Once a practice has become established, it is likely to be perpetuated, even if there is no particular basis for it. Sometimes a tradition can last for a long time, and receive support or at least acquiescence from large numbers of people, even though it was originally the product of a small nudge from a few people or perhaps even one. Of course, a group will shift if it can be shown that the practice is causing serious problems. But if there is uncertainty on that question, people might well continue doing what they have always done.
We may follow a practice or a tradition not because we like it, or even think it defensible, but merely because we think that most other people like it. Many social practices persist for this reason, and a small shock, or nudge, can dislodge them.
One reason why people expend so much effort conforming to social norms and fashions is that they think that others are closely paying attention to what they are doing.
Every day we are influenced by people who are not trying to influence us.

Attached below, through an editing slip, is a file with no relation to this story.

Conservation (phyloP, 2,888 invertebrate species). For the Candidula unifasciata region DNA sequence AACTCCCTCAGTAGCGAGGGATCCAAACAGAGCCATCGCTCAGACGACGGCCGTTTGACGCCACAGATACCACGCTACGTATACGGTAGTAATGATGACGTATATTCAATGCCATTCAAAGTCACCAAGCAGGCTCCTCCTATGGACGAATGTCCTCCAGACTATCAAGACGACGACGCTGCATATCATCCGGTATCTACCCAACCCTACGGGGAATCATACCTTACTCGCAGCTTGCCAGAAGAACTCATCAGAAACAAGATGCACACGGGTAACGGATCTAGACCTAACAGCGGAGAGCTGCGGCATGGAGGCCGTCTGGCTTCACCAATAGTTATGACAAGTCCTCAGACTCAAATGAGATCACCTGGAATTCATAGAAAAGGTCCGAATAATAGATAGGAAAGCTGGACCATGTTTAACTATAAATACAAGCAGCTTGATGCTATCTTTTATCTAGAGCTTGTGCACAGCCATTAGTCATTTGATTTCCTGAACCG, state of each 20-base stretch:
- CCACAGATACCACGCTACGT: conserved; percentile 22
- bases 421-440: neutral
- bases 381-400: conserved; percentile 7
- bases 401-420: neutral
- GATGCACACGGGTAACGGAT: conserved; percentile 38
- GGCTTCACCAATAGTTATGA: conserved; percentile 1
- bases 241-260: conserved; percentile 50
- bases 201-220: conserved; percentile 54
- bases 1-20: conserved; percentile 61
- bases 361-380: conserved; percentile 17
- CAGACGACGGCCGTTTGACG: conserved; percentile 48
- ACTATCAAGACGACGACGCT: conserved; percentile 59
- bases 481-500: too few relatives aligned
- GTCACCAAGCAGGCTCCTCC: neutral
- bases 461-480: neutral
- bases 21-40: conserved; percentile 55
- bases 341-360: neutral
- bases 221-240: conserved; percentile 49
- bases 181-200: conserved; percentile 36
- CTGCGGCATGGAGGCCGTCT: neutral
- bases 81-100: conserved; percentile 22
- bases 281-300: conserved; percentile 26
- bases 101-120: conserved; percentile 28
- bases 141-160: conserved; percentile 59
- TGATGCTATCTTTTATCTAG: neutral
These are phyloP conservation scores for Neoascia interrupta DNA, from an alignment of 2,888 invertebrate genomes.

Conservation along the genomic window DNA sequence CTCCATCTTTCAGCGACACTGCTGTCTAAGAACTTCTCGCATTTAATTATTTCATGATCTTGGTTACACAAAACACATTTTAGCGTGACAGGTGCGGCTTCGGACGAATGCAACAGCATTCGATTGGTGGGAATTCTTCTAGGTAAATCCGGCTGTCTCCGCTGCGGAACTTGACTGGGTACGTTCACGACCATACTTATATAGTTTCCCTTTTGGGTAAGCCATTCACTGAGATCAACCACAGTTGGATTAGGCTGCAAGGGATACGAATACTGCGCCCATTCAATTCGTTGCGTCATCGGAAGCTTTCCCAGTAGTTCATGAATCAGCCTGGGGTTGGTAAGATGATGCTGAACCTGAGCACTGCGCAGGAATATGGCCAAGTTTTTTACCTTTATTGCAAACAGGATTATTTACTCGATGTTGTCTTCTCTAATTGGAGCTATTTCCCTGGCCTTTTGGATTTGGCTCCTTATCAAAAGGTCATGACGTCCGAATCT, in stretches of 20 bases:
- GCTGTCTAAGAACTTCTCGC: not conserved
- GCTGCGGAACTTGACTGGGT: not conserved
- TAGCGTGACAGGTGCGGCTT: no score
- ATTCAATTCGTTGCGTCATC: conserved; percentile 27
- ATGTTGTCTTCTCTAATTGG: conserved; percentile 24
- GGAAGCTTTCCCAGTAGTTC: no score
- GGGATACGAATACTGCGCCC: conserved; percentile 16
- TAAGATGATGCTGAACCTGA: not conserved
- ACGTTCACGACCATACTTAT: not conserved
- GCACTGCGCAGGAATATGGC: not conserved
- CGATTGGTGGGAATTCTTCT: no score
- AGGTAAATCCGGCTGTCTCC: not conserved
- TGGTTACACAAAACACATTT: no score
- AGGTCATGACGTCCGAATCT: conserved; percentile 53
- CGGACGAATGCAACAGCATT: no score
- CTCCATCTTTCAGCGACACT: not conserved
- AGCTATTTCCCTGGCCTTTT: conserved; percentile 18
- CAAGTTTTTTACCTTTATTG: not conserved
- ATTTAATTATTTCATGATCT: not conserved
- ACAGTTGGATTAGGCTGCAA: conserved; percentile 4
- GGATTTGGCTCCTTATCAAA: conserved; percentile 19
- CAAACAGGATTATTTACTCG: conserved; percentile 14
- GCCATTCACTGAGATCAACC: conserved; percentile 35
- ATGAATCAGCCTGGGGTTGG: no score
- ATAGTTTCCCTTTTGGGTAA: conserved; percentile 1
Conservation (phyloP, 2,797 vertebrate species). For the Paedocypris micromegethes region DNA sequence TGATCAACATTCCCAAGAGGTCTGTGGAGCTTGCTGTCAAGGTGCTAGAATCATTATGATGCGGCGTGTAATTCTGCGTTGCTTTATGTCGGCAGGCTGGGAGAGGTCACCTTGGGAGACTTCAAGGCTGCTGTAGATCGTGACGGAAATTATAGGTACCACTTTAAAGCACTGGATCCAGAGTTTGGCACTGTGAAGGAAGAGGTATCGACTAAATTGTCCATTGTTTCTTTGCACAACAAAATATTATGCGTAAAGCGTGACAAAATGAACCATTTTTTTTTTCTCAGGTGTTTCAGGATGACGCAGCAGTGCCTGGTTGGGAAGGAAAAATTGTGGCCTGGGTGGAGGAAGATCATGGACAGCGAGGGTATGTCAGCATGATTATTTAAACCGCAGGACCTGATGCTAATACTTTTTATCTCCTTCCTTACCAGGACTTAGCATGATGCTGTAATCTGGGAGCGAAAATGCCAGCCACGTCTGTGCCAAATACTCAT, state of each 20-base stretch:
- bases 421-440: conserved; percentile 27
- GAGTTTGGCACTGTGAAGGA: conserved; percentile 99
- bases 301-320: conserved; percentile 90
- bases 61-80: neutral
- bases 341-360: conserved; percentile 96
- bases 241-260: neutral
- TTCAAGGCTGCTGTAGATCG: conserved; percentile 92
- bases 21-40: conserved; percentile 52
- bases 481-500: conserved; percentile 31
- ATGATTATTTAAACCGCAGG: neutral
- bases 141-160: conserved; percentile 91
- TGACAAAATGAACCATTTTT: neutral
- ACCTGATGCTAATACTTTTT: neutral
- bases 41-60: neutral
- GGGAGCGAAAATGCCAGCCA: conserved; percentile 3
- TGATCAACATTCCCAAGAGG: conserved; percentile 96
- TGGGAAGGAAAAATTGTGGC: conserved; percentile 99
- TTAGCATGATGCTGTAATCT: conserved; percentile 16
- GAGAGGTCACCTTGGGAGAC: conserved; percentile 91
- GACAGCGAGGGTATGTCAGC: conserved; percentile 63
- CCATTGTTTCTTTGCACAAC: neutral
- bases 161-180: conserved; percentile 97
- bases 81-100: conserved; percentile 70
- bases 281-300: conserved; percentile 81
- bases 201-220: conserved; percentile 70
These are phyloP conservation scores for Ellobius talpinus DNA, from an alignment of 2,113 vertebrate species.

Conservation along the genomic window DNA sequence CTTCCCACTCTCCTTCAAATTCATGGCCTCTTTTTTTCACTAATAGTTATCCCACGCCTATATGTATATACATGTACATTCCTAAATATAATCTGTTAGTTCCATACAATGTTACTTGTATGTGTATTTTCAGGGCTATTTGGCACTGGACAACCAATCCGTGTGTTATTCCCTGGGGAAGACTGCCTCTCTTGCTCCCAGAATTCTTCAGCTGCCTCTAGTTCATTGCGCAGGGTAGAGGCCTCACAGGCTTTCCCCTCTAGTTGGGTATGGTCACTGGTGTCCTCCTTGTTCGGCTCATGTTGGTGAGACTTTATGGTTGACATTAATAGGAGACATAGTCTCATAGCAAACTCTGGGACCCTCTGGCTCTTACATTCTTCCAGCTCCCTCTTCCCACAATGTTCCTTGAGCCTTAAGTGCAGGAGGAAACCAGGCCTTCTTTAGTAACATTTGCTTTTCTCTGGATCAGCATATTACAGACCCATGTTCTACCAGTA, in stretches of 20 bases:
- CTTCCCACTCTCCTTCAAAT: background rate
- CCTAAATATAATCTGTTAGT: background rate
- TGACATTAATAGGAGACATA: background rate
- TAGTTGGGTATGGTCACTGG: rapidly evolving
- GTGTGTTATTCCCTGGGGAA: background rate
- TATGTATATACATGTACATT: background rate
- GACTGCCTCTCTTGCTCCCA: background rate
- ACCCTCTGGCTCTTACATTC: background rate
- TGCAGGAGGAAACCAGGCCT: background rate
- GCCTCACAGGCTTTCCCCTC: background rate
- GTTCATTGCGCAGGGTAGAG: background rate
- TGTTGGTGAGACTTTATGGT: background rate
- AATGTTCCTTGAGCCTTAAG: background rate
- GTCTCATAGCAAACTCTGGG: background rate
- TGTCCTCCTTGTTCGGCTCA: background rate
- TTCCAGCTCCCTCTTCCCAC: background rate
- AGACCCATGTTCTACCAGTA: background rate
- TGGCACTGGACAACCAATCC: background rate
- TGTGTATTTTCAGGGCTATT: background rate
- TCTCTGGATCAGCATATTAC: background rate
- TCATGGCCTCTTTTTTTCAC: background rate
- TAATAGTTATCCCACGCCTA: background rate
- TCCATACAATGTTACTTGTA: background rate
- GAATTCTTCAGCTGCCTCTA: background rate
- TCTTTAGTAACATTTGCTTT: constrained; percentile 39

If choice architects want to shift behavior and to do so with a nudge, they might simply inform people about what other people are doing.
If you want to nudge people into socially desirable behavior, do not, by any means, let them know that their current actions are better than the social norm.
The "mere-measurement effect" refers to the finding that when people are asked what they intend to do, they become more likely to act in accordance with their answers.
Often we can do more to facilitate good behavior by removing some small obstacle than by trying to shove people in a certain direction.
When Do We Need a Nudge
The golden rule of libertarian paternalism: offer nudges that are most likely to help and least likely to inflict harm.
People will need nudges for decisions that are difficult and rare, for which they do not get prompt feedback, and when they have trouble translating aspects of the situation into terms that they can easily understand.
Markets often give companies a strong incentive to cater to (and profit from) human frailties, rather than to try to eradicate them or to minimize their effects.
Self-control issues are most likely to arise when choices and their consequences are separated in time.
Unfortunately, some of life's most important decisions do not come with many opportunities to practice. Generally, the higher the stakes, the less often we are able to practice.